You can display messages associated with a specific user like this:

$  journalctl _UID=1001

You can view messages generated by a program like /sbin/init:

$ journalctl /sbin/init

Also, you can check the messages by you disk:

$ journalctl /dev/sda1

Syslog-ng

Another successor to syslog which is syslog-ng. This tool has great flexibility and considerably more regard for security.

Additionally, syslog-ng allows for more sophisticated message filtering, manipulation, and interaction.

Some people prefer syslog-ng because it has cleaner syntax than rsyslog.

syslog-ng goes through a lot of active development, and new features are added all the time, you can check the git repo, you’ll see that the last commit is two days ago since this post date.

The configuration file for syslog-ng is /etc/syslog-ng/syslog-ng.conf  file.

This file contains the following blocks:

options{}                              Global options.

source{}                               Statements defining where messages are coming from.

destination{}                      Statements defining where messages are sent or stored.

filter{}                                   Filtering statements.

log{}                                       Statements that do the actual logging.

The idea in syslog-ng is to write the source{},destination{} and filter{} then you use them in the log{} statement, and we will see how to write each one of them and how to write the final log statement.

Syslog-ng Source Statements

You can write source statements like this:

source my_tcp { tcp(ip(192.168.1.5) ;};

The previous tcp() source statements specify 192.168.1.5 as the IP address to which syslog-NG should bind.

You can also specify a file as a source of logging:

source my_file { file("/proc/kmsg"); };

Also, you can specify named pipes as a source:

source my_pipe { pipe("/var/mypipe"); };

Syslog-ng Destination Statements

The destination line includes all the lines that tell syslog-ng where to put its output.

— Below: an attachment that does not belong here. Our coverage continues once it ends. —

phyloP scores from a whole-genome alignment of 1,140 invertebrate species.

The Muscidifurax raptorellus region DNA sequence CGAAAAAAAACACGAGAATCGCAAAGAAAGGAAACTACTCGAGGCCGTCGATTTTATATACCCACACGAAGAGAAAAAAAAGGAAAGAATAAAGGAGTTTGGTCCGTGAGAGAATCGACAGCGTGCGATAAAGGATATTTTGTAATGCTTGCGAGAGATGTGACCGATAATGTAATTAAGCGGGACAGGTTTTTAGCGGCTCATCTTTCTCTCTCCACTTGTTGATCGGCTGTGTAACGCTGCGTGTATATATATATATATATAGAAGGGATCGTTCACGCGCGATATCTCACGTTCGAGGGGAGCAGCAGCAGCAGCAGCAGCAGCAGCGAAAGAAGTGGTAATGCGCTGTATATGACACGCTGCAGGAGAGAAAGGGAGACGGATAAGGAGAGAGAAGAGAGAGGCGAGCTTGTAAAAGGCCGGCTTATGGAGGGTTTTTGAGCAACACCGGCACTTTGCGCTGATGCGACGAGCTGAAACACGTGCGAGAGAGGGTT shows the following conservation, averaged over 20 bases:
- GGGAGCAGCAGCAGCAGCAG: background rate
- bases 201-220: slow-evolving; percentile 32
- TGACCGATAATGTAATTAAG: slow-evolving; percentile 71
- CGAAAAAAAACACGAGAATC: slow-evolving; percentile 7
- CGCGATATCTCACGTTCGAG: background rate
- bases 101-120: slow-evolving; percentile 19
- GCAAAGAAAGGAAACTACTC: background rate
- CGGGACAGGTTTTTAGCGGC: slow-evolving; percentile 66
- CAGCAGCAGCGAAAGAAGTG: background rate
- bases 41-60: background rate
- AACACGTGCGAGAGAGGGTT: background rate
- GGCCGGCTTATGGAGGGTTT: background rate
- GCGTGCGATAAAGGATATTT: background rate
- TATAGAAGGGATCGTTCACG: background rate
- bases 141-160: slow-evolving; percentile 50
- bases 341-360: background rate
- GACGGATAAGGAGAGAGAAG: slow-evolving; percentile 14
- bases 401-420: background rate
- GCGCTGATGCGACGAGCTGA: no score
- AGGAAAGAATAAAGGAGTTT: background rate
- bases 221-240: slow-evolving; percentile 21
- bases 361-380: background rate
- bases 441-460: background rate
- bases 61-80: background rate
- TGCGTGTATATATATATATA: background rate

You can write destination statements like that:

destination my_dest { file("/var/log/messages" owner(root) group(root) perm(0644)); };

You specify the name of the file and other options like the ownership of the file itself.

The destination can be named pipe like this:

destination my_dest { pipe("/var/mypipe"); };

You can use the ready to use file expansion macros like this:

destination my_dest { file("/var/log/hosts/$HOST/$FACILITY$YEAR$MONTH$DAY"); };

The destination could be a logged in user like this:

destination my_dest { usertty("root"); };

Syslog-ng Filters Statements

This is much like the facility and priority selector used by the rsyslog daemon as we’ve in before.

filter my_filter { facility(kern); priority(info .. emerg) };

We’ve select all messages from the facility kern using the facility() option and with a range of priorities from info to emerg using the priority() option.

The priority range is separated by two dots (..)

You can filter by host:

filter my_filter { host(likegeeks); };

Or by specific program:

filter my_filter { program("sshd.*") };

Or even use regular expressions to filter messages:

filter my_filter { match("YOUR REGEX"); };

And even negate the regular expressions:

filter my_filter { not match("YOUR REGEX"); };

Syslog-ng Log Statements

Now we have the source, destination and filter statements, we should write the log statements that will do the actual logging.

The log statements don’t need to be named, unlike other statements, since they will not be used elsewhere.

log { source(my_src); destination(my_dest); };